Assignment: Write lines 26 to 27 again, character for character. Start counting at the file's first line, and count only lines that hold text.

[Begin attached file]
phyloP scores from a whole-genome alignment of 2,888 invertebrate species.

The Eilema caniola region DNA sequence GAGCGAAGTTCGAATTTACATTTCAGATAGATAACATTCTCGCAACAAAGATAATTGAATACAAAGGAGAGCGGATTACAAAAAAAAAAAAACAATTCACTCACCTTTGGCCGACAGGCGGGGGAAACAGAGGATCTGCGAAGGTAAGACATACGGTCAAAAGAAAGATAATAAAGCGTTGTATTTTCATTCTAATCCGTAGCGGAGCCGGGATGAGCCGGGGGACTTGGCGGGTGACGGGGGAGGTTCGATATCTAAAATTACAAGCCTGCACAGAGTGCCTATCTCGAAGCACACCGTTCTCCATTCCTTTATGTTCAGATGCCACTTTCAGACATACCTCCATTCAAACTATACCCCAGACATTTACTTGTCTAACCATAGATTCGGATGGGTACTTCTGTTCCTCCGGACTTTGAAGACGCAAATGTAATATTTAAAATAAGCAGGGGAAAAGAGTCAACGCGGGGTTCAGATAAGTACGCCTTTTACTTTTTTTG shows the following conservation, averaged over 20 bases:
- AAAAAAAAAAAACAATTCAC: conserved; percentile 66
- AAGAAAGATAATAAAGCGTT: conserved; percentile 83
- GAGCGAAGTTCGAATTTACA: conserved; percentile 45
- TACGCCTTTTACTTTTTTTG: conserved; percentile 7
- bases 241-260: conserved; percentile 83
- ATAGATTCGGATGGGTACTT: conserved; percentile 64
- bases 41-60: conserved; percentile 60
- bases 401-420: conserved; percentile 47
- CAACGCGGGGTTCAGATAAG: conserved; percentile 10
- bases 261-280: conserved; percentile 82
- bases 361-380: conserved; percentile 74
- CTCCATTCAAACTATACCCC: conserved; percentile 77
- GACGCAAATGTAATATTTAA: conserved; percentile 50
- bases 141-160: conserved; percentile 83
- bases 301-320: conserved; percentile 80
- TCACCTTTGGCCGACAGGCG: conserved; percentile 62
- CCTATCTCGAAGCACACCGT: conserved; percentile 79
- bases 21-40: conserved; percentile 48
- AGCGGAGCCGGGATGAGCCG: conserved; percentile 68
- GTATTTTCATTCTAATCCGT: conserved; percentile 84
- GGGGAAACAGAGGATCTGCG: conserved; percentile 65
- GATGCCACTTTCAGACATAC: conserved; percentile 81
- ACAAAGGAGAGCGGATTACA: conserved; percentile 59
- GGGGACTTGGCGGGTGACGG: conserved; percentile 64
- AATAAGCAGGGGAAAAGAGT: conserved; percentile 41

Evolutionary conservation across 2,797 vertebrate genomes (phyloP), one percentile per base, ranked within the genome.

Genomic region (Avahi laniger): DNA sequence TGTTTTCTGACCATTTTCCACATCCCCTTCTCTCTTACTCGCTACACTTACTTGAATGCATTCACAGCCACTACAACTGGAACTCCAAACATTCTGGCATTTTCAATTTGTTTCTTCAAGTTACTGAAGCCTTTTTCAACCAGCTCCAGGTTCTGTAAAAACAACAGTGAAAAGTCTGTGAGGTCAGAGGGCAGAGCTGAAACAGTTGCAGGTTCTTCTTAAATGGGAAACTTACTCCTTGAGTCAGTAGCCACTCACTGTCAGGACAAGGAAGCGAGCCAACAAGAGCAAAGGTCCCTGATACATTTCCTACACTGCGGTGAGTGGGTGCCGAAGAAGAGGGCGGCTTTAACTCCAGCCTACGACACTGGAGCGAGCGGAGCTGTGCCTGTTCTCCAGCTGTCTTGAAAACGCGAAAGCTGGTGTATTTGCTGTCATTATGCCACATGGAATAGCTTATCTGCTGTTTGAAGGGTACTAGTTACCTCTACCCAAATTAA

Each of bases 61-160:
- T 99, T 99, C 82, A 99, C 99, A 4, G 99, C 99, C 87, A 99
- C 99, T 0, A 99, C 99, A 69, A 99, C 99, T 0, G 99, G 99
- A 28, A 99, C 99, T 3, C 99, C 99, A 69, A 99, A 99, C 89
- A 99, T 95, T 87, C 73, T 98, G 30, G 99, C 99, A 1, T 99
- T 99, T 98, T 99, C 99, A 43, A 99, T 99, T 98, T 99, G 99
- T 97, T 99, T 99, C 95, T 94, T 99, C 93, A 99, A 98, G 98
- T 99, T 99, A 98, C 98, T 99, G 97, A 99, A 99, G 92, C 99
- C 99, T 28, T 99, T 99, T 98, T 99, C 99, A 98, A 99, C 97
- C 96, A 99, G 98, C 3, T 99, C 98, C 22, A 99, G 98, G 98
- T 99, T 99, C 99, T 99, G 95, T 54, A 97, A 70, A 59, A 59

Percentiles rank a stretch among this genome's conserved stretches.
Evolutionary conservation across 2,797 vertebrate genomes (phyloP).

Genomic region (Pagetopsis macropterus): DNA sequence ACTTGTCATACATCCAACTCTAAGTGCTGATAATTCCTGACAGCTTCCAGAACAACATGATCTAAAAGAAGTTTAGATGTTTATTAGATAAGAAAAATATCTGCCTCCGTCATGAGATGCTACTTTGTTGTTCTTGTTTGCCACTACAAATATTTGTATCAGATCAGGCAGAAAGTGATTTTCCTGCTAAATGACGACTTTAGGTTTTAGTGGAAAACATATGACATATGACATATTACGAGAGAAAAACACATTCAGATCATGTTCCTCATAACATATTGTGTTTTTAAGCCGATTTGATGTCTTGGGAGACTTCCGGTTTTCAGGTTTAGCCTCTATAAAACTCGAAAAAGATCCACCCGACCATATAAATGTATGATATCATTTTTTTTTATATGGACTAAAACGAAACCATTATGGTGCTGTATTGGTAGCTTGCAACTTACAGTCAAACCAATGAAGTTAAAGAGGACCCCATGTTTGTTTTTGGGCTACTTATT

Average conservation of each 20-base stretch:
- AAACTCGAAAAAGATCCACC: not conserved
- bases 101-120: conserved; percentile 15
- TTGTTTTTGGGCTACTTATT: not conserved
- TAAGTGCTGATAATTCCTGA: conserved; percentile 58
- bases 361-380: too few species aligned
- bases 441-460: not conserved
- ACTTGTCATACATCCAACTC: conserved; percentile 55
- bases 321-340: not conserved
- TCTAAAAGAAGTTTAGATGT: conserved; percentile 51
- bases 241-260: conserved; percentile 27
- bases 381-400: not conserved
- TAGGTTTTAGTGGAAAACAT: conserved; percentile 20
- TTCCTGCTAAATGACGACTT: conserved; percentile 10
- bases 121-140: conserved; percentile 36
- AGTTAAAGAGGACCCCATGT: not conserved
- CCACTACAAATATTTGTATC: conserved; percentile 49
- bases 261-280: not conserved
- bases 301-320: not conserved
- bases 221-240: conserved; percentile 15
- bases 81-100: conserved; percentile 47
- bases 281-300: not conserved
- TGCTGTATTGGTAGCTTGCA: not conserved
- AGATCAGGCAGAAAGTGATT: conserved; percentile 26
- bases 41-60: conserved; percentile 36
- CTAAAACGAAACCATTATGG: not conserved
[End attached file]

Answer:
- GGGGACTTGGCGGGTGACGG: conserved; percentile 64
- AATAAGCAGGGGAAAAGAGT: conserved; percentile 41